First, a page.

I’m still glued to the #Savita hashtag on Twitter. It’s a sickness.
While I was browsing through the Savita-related Tweets today, I came across someone Tweeting these…words.
I’m not going to link to the Tweets. I don’t want to bring further attention on this person’s Twitter account, and besides, the idea is not unique to her. I don’t want to pick on the user.
The message is true but so obvious it contributes nothing but white noise. Of course Savita would have grieved her child if she’d survived. In fact, we don’t even need to speculate on the matter of how Savita “would have” felt if she’d walked out of that hospital, because we have her husband telling us how she DID feel about her miscarriage in the small window of time in which she was still alive. She knew her daughter wouldn’t make it, and she was devastated. She really wanted that baby, but she knew the pregnancy wasn’t viable. She knew it, the medical team knew it, so what did she do? She asked the doctors to terminate the pregnancy. Savita really wanted to be a mother, but even more than that, she wanted her cervix to close up before she developed a life-threatening infection.
Then we have this:
But…seriously? No one is accusing the “baby” of anything. She was going to die no matter what, and the medical team knew it. “Defense” is a totally inapplicable concept to the fetus that died along with Savita.
However, when we’re talking about what someone would have said to Savita about her miscarriage if she’d survived: actually, I can picture myself saying to someone like her, “I’m very sorry for your loss, but I’m glad you’re okay.” I have friends who’ve experienced miscarriages. I had a conversation with one such friend about a year ago, soon after her loss. She was upset, and I was upset for her, but I was also happy to see that she had made it through the experience with minimal physical injury.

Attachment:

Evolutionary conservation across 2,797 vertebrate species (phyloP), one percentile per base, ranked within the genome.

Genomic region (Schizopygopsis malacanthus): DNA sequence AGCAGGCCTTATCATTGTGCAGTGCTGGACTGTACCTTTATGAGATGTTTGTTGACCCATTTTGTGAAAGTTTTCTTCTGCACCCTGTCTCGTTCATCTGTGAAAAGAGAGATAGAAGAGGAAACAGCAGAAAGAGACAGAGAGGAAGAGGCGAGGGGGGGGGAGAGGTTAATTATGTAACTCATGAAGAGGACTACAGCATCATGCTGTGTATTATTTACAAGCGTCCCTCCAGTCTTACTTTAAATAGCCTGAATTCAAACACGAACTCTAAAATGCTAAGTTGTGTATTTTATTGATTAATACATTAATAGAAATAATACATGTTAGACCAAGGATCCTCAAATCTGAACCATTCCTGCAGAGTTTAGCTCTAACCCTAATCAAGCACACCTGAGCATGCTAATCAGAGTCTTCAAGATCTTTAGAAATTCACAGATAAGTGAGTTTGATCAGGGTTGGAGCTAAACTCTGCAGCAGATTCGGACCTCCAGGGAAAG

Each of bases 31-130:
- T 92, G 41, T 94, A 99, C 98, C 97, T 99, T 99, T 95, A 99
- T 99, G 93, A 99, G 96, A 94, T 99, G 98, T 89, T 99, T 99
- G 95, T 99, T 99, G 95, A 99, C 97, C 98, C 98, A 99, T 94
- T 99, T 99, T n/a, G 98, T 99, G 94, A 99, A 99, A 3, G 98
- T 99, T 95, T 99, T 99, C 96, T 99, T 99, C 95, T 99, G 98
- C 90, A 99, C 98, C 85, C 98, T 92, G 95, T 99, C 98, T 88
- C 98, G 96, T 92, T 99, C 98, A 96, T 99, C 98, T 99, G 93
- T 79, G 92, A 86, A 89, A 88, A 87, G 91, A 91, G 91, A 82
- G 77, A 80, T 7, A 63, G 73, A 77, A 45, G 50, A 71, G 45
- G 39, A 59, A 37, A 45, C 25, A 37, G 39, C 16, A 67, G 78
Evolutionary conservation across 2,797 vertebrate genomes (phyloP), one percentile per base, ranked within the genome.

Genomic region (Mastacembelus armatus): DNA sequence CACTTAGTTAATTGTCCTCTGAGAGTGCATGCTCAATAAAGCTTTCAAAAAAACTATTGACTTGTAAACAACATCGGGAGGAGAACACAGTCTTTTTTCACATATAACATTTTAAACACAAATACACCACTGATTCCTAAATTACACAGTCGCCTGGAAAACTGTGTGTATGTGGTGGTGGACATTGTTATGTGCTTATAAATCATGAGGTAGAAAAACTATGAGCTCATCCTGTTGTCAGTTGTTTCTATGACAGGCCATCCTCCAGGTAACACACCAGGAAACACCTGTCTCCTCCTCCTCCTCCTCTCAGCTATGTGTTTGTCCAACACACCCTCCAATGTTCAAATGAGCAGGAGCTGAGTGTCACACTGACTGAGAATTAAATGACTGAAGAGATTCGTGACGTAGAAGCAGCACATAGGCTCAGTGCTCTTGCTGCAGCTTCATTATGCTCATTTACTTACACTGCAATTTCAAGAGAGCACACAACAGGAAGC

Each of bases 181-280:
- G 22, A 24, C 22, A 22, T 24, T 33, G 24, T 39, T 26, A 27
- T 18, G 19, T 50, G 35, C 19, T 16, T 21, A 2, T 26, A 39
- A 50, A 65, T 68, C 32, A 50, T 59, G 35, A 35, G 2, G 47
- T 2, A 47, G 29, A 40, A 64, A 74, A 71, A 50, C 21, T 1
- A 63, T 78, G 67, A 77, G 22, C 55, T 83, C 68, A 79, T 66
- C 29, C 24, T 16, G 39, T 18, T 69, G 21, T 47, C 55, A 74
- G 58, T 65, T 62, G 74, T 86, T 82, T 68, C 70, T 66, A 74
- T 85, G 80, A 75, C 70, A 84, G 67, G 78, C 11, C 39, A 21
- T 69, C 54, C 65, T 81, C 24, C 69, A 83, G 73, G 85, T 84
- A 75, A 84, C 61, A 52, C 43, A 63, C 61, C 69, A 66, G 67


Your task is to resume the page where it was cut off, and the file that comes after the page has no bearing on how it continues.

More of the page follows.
Why would I say such a thing? Why would I tell my friend that it’s good that she’s recovering so well?
Because her life does not forfeit all meaning when she fails to bring a fetus to live birth.
And that brings us to this…fascinating…idea.
ARE YOU FUCKING KIDDING ME?!
Do you mean to say that it’s better that Savita died, because now she doesn’t have to mourn her pregnancy loss? Because that is…pretty much what the Tweet above suggests.
When Savita found out that she was losing her 17-week-gestating daughter, you know what she wanted? She wanted a prompt termination to protect her own life and health. She asked the doctors to evacuate her uterus so that the process of losing her fetus would not put her life in danger. She didn’t want to die along with her unborn daughter. Savita wanted to live with her grief.
She wanted to live.
But, because “this is a Catholic country,” they refused to extract the fetus before her heart stopped beating, and as a result of that delay, Savita died after days of horrible pain.
So, tell me: does that make her daughter any less dead?
Is the loss of Savita’s unborn little girl somehow less tragic because Savita isn’t around to grieve?
I have seen what happens when women get the appropriate medical care during miscarriages. You know what happened to all my friends who suffered pregnancy losses and lived to tell about it? They got on with their lives. Nearly all of them have since had children. I held and kissed one of those post-miscarriage babies less than a week ago. He’s beautiful and perfect in every way, and his parents are thrilled to have him. None of those children would have been born if their mothers had been left to die of sepsis from incomplete miscarriages.
Savita wanted to be a mother, and if her life had been saved with a prompt termination, she could have still had children. Her daughter was beyond help, but Savita still had a life to lead. Her mother now has to live without her.